Be Gone, Satan!
Kit buttoned her coat over her night dress and told Clara to stay in the tent until she returned. She lifted the lantern and followed the path towards the screams. The sound woke dozens of
migrants from their slumber and they scurried onto the paths leading to the meals tent.
A woman stood with her back to the crowd, holding a lantern in front of her. She screamed again before a man’s comforting arm wrapped around her shoulders. She pushed her face into his chest,
and he steered her away.
Just off the path to the privy by the lime kiln, lay the bloodied and naked body of a young lady. Her dress lay torn by her side and her unseeing eyes stared at Kit as she tentatively approached.
Kit’s hand went to her mouth and she swallowed hard to stifle her own screams.
Three policemen soon arrived, their uniform coats unbuttoned and each carrying a lantern. They placed them at intervals and the sergeant knelt beside the body while the constables urged the crowd
to back up.
When Tom arrived, he insisted on Kit helping him to determine the cause of death.
“She’s my nurse,” he argued with the sergeant. “I need her to assist.”
“She’s a woman and this is men’s business.”
“Death is everyone’s business I’m afraid, Sergeant, and if you want to know how this woman died, then I suggest you let us get on with ours.”
He sniffed and stepped aside allowing them both to enter the circle of yellow light. They knelt at the woman’s side and Tom placed a hand on her bare arm.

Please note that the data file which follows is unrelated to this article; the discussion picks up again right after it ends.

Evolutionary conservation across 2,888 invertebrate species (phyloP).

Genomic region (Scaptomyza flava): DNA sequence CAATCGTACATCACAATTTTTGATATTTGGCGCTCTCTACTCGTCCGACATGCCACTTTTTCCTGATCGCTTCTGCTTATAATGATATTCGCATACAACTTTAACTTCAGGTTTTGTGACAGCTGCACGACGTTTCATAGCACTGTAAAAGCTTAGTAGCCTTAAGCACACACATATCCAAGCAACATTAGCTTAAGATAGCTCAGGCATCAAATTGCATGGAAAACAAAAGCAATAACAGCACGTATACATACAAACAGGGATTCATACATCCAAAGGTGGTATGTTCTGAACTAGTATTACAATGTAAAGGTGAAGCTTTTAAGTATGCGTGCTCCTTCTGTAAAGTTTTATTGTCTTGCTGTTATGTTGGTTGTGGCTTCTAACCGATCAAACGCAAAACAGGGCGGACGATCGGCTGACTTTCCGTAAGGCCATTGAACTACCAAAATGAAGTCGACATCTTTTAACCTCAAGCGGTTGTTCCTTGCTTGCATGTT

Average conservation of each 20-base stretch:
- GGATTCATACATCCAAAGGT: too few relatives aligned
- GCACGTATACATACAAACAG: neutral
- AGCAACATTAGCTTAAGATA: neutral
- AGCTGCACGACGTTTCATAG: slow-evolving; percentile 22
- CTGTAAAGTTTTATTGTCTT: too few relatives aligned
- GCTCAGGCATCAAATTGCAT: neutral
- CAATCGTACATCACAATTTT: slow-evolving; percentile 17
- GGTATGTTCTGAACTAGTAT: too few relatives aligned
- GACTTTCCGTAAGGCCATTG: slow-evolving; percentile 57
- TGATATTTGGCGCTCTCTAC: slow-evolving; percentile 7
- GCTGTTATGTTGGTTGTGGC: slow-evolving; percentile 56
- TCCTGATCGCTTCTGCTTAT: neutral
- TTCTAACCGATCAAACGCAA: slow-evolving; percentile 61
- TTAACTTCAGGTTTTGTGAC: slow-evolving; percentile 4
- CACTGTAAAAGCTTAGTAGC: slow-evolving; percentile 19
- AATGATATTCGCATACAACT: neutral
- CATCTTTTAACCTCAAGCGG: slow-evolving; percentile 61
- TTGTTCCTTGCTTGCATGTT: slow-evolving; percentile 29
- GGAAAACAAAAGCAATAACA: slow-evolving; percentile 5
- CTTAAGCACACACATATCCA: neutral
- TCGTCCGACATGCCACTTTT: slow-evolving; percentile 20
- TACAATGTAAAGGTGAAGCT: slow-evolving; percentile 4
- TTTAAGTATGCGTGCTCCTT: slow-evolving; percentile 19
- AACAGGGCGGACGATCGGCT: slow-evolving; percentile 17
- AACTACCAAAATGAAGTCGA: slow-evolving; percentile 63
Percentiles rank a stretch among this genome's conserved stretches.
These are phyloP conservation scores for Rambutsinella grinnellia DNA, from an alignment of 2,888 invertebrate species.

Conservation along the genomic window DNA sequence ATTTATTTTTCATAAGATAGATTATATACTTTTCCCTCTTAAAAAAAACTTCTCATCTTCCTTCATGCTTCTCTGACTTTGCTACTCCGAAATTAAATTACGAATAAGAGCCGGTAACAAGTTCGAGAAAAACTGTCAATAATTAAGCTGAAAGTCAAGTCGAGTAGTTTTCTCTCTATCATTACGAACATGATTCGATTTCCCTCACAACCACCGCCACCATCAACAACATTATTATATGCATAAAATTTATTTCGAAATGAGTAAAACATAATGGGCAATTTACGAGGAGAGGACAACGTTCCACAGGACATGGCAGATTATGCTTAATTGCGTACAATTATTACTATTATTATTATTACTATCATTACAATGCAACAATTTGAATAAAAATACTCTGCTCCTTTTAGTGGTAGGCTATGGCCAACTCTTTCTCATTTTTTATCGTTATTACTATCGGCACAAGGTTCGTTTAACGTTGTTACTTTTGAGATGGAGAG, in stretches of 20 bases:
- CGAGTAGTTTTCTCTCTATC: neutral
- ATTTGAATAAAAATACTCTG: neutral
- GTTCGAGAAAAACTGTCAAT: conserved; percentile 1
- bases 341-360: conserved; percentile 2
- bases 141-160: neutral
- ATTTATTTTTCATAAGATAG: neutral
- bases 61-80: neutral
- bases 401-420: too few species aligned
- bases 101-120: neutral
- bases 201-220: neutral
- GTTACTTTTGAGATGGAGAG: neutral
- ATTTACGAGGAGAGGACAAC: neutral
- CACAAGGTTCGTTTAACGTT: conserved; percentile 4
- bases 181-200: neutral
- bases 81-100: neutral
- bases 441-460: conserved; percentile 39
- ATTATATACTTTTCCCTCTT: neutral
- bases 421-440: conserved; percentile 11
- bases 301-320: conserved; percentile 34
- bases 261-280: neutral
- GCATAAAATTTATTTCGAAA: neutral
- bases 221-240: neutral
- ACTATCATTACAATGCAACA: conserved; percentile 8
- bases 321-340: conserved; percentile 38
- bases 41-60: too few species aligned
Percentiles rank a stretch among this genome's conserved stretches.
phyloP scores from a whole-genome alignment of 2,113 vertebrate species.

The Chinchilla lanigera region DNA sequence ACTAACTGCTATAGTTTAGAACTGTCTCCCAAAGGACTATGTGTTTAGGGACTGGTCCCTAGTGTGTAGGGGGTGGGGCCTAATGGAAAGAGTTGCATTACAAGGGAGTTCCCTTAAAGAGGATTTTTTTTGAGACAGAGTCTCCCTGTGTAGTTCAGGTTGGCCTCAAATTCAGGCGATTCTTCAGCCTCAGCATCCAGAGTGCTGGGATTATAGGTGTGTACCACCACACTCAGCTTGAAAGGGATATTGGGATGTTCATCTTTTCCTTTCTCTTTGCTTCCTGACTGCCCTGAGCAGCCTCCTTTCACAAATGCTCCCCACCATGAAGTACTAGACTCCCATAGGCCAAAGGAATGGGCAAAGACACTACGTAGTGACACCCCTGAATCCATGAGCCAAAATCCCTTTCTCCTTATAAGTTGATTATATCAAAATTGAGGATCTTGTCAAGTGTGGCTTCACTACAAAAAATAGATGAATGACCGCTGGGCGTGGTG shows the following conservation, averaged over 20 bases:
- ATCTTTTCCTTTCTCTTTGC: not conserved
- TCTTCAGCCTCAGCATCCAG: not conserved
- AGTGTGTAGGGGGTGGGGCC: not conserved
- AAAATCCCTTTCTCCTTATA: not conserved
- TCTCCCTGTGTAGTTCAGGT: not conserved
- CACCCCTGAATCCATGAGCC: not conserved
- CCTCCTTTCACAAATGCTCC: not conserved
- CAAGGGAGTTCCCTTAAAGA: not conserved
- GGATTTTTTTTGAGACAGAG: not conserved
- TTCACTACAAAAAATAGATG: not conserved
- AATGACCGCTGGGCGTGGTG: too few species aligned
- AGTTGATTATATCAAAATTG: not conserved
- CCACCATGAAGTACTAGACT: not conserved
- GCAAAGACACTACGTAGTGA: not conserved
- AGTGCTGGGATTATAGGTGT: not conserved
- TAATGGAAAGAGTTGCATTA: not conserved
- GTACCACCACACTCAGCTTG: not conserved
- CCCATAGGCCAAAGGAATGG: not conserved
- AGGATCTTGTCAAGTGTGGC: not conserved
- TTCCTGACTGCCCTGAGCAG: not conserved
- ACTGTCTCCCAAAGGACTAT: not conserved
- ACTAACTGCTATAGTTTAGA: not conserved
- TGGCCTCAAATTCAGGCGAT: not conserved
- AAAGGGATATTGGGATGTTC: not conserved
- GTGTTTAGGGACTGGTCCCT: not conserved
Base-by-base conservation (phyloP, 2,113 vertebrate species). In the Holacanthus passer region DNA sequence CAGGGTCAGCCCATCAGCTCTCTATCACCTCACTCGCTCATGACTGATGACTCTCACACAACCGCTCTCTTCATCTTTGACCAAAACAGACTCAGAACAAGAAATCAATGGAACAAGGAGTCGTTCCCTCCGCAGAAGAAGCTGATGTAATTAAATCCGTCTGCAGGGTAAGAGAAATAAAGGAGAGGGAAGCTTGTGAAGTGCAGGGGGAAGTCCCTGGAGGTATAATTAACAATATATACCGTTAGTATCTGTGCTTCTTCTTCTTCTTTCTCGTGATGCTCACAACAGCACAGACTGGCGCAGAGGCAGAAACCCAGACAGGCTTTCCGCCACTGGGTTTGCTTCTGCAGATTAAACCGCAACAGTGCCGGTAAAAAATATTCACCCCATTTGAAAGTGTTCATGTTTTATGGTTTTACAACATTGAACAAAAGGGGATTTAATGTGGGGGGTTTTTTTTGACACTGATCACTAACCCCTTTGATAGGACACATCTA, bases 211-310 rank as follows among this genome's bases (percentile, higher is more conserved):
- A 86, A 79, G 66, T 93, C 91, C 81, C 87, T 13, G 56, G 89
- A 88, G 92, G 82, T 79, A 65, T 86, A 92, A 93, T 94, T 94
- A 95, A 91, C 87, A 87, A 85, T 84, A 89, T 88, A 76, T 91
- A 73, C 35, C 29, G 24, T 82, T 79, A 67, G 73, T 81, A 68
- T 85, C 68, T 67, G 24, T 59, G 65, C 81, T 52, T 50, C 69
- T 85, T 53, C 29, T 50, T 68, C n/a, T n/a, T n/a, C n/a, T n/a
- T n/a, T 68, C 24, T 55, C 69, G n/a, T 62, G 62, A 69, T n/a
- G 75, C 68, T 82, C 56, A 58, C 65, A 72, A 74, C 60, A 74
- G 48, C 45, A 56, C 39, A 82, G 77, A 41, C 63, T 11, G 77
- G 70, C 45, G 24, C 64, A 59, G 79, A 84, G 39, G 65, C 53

“She’s been here a while. Perhaps several hours.”
“She’s been beaten, hasn’t she? Just like Ginny?”
Tom nodded. “But that’s not what killed her.” He gently raised her head from her chest to expose her neck.
“Oh, my God. What sort of monster would do that?”
“One with a lot of strength. The wound has severed through half of her neck. It would take some force to do that." His eyes rested on the contorted limb, laying by her side. “He may have pulled her
arm behind her back and forced her to the ground. He then used a knife to cut her dress away and then he-”
Kit turned her head away when her eyes followed Tom’s to the thick dark smears of dry blood on the white skin of her inner thighs.
“He must have been covered in blood.” Kit eyes flicked to Tom. “Surely someone saw something this time.”
A sorrowful wail emanated from the crowd. People parted way to allow an elderly woman, holding her coat closed at her breast, to make her way to the front. She stepped towards a constable and spat
into his face. Kit noticed the sergeant's hand lift to his mouth to hide a smile, just a little too late. The woman moved towards the body.
Tom and Kit stood and stepped away.
“Oh, Polly.” The woman sank to her knees. “My darling girl. Why? Why? She wouldn’t harm no one. Not Polly. She's a good girl.”
Kit turned from the pitiful sight to the stern-looking sergeant, standing with his arms crossed and yawning as he tilted his face to the stars. She strode to where he stood and glared at him,
daring him to meet her eyes with his.
“You must be so displeased at this little interruption to your night’s slumber, Sergeant. Are you going to do something this time? Why not start by asking the people here if they saw or heard
“I don’t tell you how to nurse, don’t tell me how to police. I’ll conduct my investigation all in my own good time.”
“She’s not a whore, Sergeant. She was that woman’s daughter.” Kit pointed to the woman sobbing with her cheek resting on the bare shoulder of the body. “She deserves to know what happened to her